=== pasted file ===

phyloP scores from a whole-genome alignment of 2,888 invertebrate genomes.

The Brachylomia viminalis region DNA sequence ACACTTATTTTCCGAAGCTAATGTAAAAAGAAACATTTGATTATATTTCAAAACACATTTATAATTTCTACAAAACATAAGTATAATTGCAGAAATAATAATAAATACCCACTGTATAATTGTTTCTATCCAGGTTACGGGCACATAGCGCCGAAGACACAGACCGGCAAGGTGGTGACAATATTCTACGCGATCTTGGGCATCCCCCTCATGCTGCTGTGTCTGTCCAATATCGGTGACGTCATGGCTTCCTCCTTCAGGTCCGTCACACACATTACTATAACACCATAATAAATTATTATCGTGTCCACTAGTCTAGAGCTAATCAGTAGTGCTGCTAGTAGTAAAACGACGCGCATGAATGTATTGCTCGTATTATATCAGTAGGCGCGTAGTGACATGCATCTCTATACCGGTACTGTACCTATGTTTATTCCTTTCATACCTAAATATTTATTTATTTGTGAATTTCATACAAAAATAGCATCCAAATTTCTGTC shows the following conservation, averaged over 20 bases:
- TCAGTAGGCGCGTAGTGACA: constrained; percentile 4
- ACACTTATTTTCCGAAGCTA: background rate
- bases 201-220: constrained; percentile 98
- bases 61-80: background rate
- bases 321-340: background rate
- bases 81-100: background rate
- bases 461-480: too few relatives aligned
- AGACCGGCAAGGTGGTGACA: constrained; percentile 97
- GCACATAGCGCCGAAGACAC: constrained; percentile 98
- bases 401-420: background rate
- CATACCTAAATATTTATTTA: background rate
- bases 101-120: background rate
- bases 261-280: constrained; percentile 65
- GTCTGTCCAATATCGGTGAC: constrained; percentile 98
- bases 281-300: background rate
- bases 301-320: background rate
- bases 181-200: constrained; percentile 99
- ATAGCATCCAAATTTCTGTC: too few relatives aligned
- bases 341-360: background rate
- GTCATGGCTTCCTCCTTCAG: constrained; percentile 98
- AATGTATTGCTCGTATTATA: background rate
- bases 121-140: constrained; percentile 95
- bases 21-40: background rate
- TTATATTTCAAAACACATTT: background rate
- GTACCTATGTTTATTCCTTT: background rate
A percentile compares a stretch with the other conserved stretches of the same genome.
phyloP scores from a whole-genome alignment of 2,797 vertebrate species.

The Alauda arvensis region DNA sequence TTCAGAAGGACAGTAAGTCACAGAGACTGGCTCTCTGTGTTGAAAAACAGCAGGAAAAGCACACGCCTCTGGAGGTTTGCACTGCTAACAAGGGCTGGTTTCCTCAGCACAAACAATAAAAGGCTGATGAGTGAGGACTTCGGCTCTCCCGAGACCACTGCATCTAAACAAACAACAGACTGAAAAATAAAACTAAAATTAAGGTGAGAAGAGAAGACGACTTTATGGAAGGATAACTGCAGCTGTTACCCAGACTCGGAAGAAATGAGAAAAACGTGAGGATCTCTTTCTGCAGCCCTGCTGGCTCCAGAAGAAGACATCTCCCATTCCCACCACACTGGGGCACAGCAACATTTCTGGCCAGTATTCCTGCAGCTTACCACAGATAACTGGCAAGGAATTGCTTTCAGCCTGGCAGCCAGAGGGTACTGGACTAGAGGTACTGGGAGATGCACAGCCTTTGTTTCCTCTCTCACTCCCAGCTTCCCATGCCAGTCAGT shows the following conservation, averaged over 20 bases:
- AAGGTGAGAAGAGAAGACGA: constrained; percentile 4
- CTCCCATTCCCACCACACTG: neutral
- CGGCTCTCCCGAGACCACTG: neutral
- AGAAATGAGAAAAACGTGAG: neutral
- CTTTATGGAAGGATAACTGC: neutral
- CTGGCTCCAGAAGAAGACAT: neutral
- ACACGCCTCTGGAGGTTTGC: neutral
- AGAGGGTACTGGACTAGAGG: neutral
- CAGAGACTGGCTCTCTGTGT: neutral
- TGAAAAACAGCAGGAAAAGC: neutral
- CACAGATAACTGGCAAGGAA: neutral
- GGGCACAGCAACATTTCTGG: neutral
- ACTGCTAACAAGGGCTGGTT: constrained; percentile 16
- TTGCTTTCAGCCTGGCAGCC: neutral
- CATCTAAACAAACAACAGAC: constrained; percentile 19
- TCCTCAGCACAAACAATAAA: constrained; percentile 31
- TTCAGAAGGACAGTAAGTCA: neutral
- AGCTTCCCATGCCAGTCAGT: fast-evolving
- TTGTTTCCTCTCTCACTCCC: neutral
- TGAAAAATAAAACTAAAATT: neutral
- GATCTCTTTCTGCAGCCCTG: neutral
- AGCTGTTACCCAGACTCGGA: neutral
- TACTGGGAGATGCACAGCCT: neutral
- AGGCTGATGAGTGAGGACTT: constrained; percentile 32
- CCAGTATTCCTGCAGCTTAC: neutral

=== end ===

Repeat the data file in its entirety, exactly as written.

phyloP scores from a whole-genome alignment of 2,888 invertebrate genomes.

The Brachylomia viminalis region DNA sequence ACACTTATTTTCCGAAGCTAATGTAAAAAGAAACATTTGATTATATTTCAAAACACATTTATAATTTCTACAAAACATAAGTATAATTGCAGAAATAATAATAAATACCCACTGTATAATTGTTTCTATCCAGGTTACGGGCACATAGCGCCGAAGACACAGACCGGCAAGGTGGTGACAATATTCTACGCGATCTTGGGCATCCCCCTCATGCTGCTGTGTCTGTCCAATATCGGTGACGTCATGGCTTCCTCCTTCAGGTCCGTCACACACATTACTATAACACCATAATAAATTATTATCGTGTCCACTAGTCTAGAGCTAATCAGTAGTGCTGCTAGTAGTAAAACGACGCGCATGAATGTATTGCTCGTATTATATCAGTAGGCGCGTAGTGACATGCATCTCTATACCGGTACTGTACCTATGTTTATTCCTTTCATACCTAAATATTTATTTATTTGTGAATTTCATACAAAAATAGCATCCAAATTTCTGTC shows the following conservation, averaged over 20 bases:
- TCAGTAGGCGCGTAGTGACA: constrained; percentile 4
- ACACTTATTTTCCGAAGCTA: background rate
- bases 201-220: constrained; percentile 98
- bases 61-80: background rate
- bases 321-340: background rate
- bases 81-100: background rate
- bases 461-480: too few relatives aligned
- AGACCGGCAAGGTGGTGACA: constrained; percentile 97
- GCACATAGCGCCGAAGACAC: constrained; percentile 98
- bases 401-420: background rate
- CATACCTAAATATTTATTTA: background rate
- bases 101-120: background rate
- bases 261-280: constrained; percentile 65
- GTCTGTCCAATATCGGTGAC: constrained; percentile 98
- bases 281-300: background rate
- bases 301-320: background rate
- bases 181-200: constrained; percentile 99
- ATAGCATCCAAATTTCTGTC: too few relatives aligned
- bases 341-360: background rate
- GTCATGGCTTCCTCCTTCAG: constrained; percentile 98
- AATGTATTGCTCGTATTATA: background rate
- bases 121-140: constrained; percentile 95
- bases 21-40: background rate
- TTATATTTCAAAACACATTT: background rate
- GTACCTATGTTTATTCCTTT: background rate
A percentile compares a stretch with the other conserved stretches of the same genome.
phyloP scores from a whole-genome alignment of 2,797 vertebrate species.

The Alauda arvensis region DNA sequence TTCAGAAGGACAGTAAGTCACAGAGACTGGCTCTCTGTGTTGAAAAACAGCAGGAAAAGCACACGCCTCTGGAGGTTTGCACTGCTAACAAGGGCTGGTTTCCTCAGCACAAACAATAAAAGGCTGATGAGTGAGGACTTCGGCTCTCCCGAGACCACTGCATCTAAACAAACAACAGACTGAAAAATAAAACTAAAATTAAGGTGAGAAGAGAAGACGACTTTATGGAAGGATAACTGCAGCTGTTACCCAGACTCGGAAGAAATGAGAAAAACGTGAGGATCTCTTTCTGCAGCCCTGCTGGCTCCAGAAGAAGACATCTCCCATTCCCACCACACTGGGGCACAGCAACATTTCTGGCCAGTATTCCTGCAGCTTACCACAGATAACTGGCAAGGAATTGCTTTCAGCCTGGCAGCCAGAGGGTACTGGACTAGAGGTACTGGGAGATGCACAGCCTTTGTTTCCTCTCTCACTCCCAGCTTCCCATGCCAGTCAGT shows the following conservation, averaged over 20 bases:
- AAGGTGAGAAGAGAAGACGA: constrained; percentile 4
- CTCCCATTCCCACCACACTG: neutral
- CGGCTCTCCCGAGACCACTG: neutral
- AGAAATGAGAAAAACGTGAG: neutral
- CTTTATGGAAGGATAACTGC: neutral
- CTGGCTCCAGAAGAAGACAT: neutral
- ACACGCCTCTGGAGGTTTGC: neutral
- AGAGGGTACTGGACTAGAGG: neutral
- CAGAGACTGGCTCTCTGTGT: neutral
- TGAAAAACAGCAGGAAAAGC: neutral
- CACAGATAACTGGCAAGGAA: neutral
- GGGCACAGCAACATTTCTGG: neutral
- ACTGCTAACAAGGGCTGGTT: constrained; percentile 16
- TTGCTTTCAGCCTGGCAGCC: neutral
- CATCTAAACAAACAACAGAC: constrained; percentile 19
- TCCTCAGCACAAACAATAAA: constrained; percentile 31
- TTCAGAAGGACAGTAAGTCA: neutral
- AGCTTCCCATGCCAGTCAGT: fast-evolving
- TTGTTTCCTCTCTCACTCCC: neutral
- TGAAAAATAAAACTAAAATT: neutral
- GATCTCTTTCTGCAGCCCTG: neutral
- AGCTGTTACCCAGACTCGGA: neutral
- TACTGGGAGATGCACAGCCT: neutral
- AGGCTGATGAGTGAGGACTT: constrained; percentile 32
- CCAGTATTCCTGCAGCTTAC: neutral